One of the first things I gave up a couple of years ago when thinking of reducing or cutting out dairy was milk. By this point there were so many delicious alternatives on the market such as almond, hazelnut, rice and oat milks, it was an easy switch to make. I’ve since cut out dairy altogether and it’s definitely the right choice for my health, being kind to animals and protecting the planet. I did also drink soy milk to begin, but since learning how soya is an endocrine disruptor (that is it mimics oestrogen in your body) I’ve cut this out too.
I started with Rude Health drinks which are delicious, especially the hazelnut, but I moved onto Oatly for around the past year as they are slightly cheaper. They’re still £1.50-£1.80 for a litre carton and we’ve been buying up to six per week. That’s quite a lot! There are a couple of things I’ve stopped using oat milk in such as porridge and muesli and instead used water only. I was also using oat milk to make my fruit and vegetable morning smoothies, but water works just as well. But some things call for a dash of creamy milk such as raw cacao hot chocolate, homemade vegan cheese sauce (oat milk, nutritional yeast and mustard), a cup of tea and other bowls of cereal. The kids also love a glass of milk every now and again or a homemade milkshake with frozen bananas and a spoonful of raw cacao powder for a chocolate flavour.
So I’ve continued to buy the Oatly milk cartons weekly and they do cost quite a bit! I suddenly had the revelation I could make my own and perhaps save some money in the process. After all, the ingredients are only oats, water and salt. I’m not even bothered about adding salt to taste and prefer not to, so all I really needed was some oats and water.
We distil our water at home so use only pure water. I’ve no idea whether regular tap water could be classed as organic when it has traces of pesticides, chemicals and medicines in it. I purchased a clever little meter that measures how many dissolved solids are in water and our tap water contains 200 parts per million – 200 little dissolved substances per million. I wonder what they are. Apparently 17 parts equals one grain. I tested our distilled water and it only contains two parts per million, so two tiny dissolved substances. I know which I’d rather drink. After a little internet researching it appears that water can never be officially classed as organic which makes me wonder whether food can ever really be organic as the water might contain trace pesticides… but that’s an article and discussion for another time.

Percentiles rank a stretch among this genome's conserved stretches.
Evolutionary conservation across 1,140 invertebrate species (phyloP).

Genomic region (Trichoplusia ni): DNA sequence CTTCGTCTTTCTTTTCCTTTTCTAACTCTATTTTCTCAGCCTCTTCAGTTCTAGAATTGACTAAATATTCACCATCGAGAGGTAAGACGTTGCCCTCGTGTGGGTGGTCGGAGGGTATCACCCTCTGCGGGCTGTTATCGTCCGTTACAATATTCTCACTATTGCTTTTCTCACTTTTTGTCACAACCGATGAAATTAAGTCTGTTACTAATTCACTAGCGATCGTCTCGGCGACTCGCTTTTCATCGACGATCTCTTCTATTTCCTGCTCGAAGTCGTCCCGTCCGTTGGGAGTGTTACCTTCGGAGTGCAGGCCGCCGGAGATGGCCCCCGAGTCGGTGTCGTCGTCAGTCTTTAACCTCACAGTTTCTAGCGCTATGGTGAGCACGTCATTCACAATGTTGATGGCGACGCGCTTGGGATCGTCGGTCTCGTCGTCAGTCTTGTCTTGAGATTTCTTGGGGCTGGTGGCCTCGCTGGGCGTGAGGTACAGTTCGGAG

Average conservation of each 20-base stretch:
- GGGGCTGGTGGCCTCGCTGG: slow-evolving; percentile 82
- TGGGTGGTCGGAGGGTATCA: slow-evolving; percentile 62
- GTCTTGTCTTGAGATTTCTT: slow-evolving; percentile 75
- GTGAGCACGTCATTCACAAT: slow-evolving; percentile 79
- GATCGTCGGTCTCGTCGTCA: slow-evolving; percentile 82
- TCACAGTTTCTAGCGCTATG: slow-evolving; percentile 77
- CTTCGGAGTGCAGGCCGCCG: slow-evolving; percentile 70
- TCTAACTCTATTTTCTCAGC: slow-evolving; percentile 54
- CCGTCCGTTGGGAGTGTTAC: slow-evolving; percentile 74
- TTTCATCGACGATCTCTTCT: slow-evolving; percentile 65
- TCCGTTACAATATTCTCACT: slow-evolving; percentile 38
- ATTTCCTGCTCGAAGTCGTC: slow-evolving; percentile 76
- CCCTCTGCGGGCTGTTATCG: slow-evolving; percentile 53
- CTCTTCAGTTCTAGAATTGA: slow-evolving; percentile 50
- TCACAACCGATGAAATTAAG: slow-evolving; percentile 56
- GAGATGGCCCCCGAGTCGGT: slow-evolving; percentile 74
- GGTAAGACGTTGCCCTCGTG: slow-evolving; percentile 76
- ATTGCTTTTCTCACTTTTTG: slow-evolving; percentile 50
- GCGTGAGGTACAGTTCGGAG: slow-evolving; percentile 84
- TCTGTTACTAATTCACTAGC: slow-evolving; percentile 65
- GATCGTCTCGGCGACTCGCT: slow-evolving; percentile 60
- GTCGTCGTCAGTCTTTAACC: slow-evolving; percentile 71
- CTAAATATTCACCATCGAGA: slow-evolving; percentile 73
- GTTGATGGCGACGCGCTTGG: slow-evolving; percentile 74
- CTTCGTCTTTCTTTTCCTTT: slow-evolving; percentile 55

The point I’m getting to is that I’ve classed this recipe as homemade organic oat milk as I use organic oats. But then it got me wondering whether the end product could be classed as organic if tap water is used and then you can begin to see my trail of thought for the above paragraph!
The organic oats I buy are either from Tesco, Waitrose or Holland and Barrett coming in at approximately £1.60 in all three places for 1kg. That’s the same price, roughly, as 1 litre of readymade oat milk from the store, but I can make at least 8 litres at home myself pretty easily and maybe even more with a kilogram bag of organic oats.
It’s so simple to make homemade oat milk, I can’t believe I haven’t tried before. I have a Kenwood jug blender which is part of my food processor and I also have a Nutri Ninja. I can make this oat milk in both, so if you have a Ninja or Bullet, you can whip up some homemade oat milk in seconds.
How to easily make homemade oat milk
It really is so quick and easy, here’s the process:
- Measure 1 part oats to 4 parts water. This is negotiable. To make a thicker consistency add more oats to less water and vice versa for a thinner consistency.
- Leave oats to soak in water for 30 mins or longer. This is optional. I’ve also been short on time and left for only 10 minutes, or not at all. I think it’s creamier if you leave it longer, but it’s still very oaty and milk like if you don’t soak at all.
- Blitz the mixture in your blender or Ninja cup. Mine takes around 10 seconds to blend in either appliance, but I usually go for 20-30 seconds just to be sure.
- Strain the mixture. I use a strainer over a large jug to make it easier to pour into my storage container after. Use a spoon to move the oat residue around to get every last drop of milk out.
- Pour into your storage container and refrigerate. I prefer to store in a glass canister – I swear it stays fresher and tastes better!
That’s it! So easy. It lasts around 3 days, but the taste is obviously best when fresher. It’s totally adaptable so you can use more or less oats to make different consistencies.
You can also add salt to taste or vanilla essence, but I love the simplest most purest oat milk.
It’s delicious. Try it yourself and save money on store bought oat milks.
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